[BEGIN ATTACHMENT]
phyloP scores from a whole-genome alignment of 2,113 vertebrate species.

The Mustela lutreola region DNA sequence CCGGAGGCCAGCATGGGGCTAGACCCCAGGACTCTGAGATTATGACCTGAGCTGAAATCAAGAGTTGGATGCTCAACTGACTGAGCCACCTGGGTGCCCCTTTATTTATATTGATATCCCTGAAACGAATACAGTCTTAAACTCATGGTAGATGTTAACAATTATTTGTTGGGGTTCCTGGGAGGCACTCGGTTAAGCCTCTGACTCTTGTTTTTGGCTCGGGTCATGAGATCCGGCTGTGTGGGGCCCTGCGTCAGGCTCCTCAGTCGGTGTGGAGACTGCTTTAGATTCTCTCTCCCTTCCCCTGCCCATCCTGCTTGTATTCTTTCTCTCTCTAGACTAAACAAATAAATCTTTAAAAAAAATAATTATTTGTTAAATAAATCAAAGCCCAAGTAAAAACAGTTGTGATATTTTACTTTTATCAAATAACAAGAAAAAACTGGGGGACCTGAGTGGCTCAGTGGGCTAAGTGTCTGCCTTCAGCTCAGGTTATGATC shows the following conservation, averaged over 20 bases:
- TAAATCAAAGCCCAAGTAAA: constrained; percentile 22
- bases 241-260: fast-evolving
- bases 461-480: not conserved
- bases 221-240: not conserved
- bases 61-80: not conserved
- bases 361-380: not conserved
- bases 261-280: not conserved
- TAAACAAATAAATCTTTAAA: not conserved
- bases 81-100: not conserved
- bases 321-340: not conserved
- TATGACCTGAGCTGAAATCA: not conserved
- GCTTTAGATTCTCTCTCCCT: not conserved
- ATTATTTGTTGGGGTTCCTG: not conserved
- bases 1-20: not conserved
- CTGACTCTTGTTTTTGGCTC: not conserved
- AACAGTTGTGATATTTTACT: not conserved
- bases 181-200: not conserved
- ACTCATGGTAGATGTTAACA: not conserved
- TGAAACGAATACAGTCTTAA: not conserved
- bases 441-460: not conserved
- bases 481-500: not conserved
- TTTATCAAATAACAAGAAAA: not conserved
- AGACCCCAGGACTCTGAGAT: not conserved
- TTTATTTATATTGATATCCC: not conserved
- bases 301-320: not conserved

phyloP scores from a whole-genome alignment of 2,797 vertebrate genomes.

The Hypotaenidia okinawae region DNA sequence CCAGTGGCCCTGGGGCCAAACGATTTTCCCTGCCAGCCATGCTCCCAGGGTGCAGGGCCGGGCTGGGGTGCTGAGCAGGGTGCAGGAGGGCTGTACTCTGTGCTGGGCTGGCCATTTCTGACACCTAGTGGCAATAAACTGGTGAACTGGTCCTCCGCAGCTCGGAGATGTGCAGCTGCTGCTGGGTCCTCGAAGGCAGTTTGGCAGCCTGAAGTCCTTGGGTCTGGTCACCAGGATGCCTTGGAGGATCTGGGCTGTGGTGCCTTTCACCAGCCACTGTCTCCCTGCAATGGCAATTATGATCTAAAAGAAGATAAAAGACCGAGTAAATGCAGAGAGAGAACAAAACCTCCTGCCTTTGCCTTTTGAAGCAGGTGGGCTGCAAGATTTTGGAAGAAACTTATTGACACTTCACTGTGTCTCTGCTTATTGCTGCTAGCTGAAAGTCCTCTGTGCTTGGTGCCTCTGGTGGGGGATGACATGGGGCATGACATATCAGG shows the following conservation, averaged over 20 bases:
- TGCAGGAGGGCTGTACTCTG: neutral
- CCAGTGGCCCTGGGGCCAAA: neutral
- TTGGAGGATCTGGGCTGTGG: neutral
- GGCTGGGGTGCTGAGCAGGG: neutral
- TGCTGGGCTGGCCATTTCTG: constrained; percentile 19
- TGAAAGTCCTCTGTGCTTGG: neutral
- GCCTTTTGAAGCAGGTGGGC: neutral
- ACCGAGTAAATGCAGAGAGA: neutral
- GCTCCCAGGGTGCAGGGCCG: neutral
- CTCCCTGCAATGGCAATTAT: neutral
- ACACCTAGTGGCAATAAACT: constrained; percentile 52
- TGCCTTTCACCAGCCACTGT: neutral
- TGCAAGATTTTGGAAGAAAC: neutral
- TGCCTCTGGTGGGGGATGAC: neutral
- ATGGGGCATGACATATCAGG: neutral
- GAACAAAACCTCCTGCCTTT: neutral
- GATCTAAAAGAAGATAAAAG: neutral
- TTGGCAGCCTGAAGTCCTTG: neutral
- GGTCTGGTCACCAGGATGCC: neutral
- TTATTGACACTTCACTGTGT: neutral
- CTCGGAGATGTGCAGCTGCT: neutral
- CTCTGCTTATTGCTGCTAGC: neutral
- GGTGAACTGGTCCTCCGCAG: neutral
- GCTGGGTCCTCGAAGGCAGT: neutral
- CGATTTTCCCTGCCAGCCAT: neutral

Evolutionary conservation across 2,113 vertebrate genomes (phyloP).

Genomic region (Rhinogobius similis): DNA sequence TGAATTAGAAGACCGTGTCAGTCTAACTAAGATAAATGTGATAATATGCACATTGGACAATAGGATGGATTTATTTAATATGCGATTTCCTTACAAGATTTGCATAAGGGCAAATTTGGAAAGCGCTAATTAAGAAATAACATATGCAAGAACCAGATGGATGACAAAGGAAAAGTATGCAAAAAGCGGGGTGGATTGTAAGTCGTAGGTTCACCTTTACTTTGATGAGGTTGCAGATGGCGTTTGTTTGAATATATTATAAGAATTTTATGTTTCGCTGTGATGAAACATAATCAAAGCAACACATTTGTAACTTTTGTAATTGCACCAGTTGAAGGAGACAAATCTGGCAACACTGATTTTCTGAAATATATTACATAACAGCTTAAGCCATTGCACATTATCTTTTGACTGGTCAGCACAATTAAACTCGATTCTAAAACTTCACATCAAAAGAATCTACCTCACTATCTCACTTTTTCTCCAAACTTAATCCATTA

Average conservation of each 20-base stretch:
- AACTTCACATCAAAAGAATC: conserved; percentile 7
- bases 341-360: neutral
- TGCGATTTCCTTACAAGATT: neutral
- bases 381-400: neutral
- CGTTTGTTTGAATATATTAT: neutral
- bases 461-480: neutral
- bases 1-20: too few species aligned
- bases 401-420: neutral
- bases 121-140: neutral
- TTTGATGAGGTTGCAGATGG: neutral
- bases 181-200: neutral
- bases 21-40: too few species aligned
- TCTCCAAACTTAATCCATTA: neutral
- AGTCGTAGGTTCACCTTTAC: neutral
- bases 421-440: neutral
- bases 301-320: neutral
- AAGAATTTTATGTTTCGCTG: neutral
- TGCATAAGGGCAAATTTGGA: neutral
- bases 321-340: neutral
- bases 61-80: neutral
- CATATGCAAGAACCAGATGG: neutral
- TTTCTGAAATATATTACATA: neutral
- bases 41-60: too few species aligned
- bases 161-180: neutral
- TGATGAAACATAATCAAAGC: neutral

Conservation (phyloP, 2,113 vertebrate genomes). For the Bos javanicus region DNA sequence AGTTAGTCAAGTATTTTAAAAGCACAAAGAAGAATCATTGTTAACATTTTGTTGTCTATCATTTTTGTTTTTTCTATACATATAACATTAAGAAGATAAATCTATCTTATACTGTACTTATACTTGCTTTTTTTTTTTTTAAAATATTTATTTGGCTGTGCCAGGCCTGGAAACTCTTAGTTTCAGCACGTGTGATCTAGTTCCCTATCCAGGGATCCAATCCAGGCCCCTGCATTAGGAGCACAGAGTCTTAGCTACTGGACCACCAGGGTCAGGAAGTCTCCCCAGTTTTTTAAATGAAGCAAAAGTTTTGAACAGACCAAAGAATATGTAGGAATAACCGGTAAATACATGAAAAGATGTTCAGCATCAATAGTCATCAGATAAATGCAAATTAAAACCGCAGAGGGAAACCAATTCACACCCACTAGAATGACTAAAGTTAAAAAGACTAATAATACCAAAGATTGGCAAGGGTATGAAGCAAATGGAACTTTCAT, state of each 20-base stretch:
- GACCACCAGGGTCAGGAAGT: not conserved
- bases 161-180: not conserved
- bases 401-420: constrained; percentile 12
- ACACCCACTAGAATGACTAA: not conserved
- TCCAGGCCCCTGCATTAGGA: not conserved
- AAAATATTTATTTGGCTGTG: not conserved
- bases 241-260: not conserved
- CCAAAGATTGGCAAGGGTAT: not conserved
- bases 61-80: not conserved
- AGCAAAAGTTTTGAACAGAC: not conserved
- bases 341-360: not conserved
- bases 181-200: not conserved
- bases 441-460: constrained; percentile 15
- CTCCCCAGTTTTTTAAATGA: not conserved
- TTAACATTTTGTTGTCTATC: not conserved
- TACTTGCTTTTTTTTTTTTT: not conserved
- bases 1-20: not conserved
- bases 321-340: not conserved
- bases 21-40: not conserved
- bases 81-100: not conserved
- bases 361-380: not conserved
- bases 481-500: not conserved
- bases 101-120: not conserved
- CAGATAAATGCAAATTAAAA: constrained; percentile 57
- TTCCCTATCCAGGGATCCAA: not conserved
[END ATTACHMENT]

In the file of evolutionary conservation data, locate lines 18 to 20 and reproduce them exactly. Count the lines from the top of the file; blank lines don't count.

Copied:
- AACAGTTGTGATATTTTACT: not conserved
- bases 181-200: not conserved
- ACTCATGGTAGATGTTAACA: not conserved